American and Canadian firefighters were welcomed with cheers at Sydney International Airport this week when they arrived in Australia to help combat the catastrophic bushfires that are burning across the country.
This is the first time that firefighters from the U.S. have accepted missions in Australia since 2010, according to CNN. About 100 firefighters from the U.S. and Canada have arrived to help. Another 140 are expected to arrive in the coming weeks.
US fire fighters arrived at Sydney Int Airport this week, on their way to assist with fire fighting in Victoria.— Shane Fitzsimmons (@RFSCommissioner) January 9, 2020
Coming through, all gathered gave a spontaneous & lengthy round of applause, reflecting the gratitude & admiration we all have for their generosity. #NSWRFS @NSWRFS pic.twitter.com/5epg5y4qxX
A lethal combination of temperatures above 104 degrees Fahrenheit and strong winds, up to 55 miles per hour, are making conditions in Australia particularly dangerous heading into the weekend. Authorities in the state of Victoria urged anyone who was able to leave the state to do so.
"If you can get out, you should get out, you shouldn't be in the remote and forested parts of our State," Andrew Crisp, Victoria’s emergency management commissioner, said according to NBC News. The emergency warning affects more than 240,000 people in the state of Victoria alone.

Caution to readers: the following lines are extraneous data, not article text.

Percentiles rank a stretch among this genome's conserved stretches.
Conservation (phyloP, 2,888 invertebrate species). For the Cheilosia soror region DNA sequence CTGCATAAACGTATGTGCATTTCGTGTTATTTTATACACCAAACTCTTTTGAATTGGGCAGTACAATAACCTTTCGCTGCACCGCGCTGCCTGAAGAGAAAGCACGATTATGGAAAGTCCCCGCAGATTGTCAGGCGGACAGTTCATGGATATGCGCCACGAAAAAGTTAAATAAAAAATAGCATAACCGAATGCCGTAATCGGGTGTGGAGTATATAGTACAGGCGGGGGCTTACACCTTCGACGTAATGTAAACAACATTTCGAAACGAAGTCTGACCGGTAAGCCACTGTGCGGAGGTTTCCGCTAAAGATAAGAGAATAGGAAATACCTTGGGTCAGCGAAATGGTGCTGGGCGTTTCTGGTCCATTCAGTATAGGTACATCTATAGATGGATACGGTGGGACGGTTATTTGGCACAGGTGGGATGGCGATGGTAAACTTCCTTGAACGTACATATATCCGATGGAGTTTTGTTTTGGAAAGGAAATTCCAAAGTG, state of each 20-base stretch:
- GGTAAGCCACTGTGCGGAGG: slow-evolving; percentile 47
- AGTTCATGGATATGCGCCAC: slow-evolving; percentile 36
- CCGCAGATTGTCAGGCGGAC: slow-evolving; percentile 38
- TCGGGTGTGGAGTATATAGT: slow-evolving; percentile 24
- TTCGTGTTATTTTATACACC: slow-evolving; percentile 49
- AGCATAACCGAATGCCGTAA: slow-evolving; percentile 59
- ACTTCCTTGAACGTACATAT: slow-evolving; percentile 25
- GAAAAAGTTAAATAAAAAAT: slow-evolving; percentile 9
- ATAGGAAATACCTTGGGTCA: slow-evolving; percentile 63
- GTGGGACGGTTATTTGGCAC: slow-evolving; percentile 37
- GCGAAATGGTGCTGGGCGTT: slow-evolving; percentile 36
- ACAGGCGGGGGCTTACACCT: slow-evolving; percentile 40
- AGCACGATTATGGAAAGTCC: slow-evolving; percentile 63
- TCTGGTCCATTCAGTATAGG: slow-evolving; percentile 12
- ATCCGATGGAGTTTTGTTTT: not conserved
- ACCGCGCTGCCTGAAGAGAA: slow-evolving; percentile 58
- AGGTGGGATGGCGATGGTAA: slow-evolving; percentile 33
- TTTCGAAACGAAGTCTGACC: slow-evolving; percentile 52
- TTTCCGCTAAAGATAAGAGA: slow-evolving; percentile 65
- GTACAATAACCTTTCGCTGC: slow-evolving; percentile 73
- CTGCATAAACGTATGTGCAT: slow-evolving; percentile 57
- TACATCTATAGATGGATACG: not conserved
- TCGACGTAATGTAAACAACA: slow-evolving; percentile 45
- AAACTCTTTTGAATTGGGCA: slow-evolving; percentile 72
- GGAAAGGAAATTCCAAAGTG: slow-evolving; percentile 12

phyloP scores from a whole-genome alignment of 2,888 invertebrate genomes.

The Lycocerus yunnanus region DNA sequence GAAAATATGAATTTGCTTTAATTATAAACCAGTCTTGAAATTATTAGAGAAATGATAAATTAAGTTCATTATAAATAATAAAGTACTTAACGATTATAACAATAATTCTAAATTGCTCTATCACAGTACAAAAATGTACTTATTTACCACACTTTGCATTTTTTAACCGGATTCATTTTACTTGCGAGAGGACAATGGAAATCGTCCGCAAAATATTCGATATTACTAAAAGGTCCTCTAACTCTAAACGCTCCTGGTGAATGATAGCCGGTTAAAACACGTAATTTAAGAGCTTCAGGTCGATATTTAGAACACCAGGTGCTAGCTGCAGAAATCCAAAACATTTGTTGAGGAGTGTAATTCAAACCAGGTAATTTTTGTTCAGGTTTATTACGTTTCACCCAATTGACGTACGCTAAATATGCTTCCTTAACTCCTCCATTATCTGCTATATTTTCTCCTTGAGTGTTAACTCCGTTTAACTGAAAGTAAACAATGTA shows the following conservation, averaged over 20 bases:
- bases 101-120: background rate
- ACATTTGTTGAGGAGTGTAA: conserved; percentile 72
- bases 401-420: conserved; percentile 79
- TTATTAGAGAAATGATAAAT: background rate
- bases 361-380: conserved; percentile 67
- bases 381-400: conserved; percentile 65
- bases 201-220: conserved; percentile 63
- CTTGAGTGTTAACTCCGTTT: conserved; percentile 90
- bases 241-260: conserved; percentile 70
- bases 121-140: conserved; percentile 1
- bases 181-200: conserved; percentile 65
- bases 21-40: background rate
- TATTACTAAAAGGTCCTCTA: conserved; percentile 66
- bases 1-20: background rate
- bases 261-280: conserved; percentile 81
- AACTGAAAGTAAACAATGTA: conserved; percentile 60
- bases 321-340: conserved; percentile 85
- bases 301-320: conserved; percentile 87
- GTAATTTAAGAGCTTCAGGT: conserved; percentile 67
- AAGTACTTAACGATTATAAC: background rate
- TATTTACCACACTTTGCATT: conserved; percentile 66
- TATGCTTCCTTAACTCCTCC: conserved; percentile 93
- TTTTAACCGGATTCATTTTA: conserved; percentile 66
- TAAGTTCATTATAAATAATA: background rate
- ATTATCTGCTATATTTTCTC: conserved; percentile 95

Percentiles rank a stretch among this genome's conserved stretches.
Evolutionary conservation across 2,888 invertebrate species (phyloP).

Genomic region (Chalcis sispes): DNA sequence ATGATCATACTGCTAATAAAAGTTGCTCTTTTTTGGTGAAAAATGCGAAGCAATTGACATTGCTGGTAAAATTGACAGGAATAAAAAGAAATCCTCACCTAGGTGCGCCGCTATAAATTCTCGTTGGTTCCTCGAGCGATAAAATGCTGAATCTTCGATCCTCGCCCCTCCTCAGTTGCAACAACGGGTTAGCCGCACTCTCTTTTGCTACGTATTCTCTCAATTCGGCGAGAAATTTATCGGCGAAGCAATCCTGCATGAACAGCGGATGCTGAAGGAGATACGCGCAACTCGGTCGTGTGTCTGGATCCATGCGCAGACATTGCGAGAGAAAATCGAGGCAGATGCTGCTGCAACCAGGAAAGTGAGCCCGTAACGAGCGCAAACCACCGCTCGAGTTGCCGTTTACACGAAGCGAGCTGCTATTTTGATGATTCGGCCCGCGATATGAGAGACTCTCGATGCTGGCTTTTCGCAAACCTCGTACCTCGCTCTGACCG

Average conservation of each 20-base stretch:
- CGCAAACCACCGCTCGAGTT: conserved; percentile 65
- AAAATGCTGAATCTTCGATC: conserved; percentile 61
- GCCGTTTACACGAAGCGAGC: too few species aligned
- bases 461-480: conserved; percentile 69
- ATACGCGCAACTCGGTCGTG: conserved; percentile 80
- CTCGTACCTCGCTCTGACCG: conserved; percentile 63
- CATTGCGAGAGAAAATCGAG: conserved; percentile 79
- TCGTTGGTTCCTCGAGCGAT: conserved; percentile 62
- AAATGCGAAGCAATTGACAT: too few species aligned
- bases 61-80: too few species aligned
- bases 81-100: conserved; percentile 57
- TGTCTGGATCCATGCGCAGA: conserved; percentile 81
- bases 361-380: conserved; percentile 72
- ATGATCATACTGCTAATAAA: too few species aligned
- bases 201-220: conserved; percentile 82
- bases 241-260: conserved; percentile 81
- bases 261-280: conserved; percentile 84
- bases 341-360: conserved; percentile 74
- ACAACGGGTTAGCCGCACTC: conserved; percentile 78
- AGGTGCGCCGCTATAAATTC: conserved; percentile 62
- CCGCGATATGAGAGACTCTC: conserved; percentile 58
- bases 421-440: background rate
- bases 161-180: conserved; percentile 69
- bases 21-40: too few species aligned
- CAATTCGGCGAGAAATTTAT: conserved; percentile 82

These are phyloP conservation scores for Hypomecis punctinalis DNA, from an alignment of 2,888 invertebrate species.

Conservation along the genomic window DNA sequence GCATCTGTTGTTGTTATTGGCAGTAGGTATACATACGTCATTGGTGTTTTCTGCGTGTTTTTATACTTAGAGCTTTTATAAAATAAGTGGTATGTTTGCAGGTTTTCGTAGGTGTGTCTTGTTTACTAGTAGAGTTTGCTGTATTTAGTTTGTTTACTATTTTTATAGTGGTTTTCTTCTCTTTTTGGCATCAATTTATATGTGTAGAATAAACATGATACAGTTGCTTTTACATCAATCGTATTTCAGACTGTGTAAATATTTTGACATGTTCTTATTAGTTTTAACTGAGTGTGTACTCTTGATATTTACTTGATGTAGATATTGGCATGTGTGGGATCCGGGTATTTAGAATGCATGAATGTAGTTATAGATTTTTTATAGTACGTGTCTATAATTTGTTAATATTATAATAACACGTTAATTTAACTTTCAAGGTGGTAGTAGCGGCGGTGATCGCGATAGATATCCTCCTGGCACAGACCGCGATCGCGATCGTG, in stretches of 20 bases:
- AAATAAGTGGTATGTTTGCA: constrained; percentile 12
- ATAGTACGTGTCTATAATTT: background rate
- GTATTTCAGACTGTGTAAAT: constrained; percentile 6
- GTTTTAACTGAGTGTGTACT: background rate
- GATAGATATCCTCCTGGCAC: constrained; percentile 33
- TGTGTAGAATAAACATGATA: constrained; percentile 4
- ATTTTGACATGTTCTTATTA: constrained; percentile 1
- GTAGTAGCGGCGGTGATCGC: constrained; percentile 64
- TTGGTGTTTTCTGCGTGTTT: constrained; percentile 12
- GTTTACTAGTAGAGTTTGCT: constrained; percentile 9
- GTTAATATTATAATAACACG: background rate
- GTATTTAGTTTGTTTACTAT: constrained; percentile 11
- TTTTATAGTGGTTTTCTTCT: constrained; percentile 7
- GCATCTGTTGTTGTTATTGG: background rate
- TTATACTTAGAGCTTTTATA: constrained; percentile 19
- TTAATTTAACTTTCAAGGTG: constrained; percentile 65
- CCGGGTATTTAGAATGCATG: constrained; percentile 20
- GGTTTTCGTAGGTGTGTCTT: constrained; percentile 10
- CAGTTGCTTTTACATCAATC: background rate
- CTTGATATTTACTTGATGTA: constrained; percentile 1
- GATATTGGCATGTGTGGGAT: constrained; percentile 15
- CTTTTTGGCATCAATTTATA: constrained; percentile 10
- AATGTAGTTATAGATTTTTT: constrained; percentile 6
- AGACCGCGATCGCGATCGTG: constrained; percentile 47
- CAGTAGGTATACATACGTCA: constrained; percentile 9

A second “mega-blaze” has formed in the state of New South Wales that formed when three smaller fires joined together. It now covers an area of about 640,00 hectares, according to the Australian Broadcasting Corporation. Four firefighters were injured in New South Wales on Friday, where 10 regions have enacted total fire bans.
At least 27 people have been killed and more than 25.5 million acres of land burned this fire season in Australia.
Thousands of people joined climate protests in nine cities across Australia on Friday, according to The Washington Post. Some protestors are calling for the resignation of Prime Minister Scott Morrison, accusing the administration of inadequate response to the bush fires.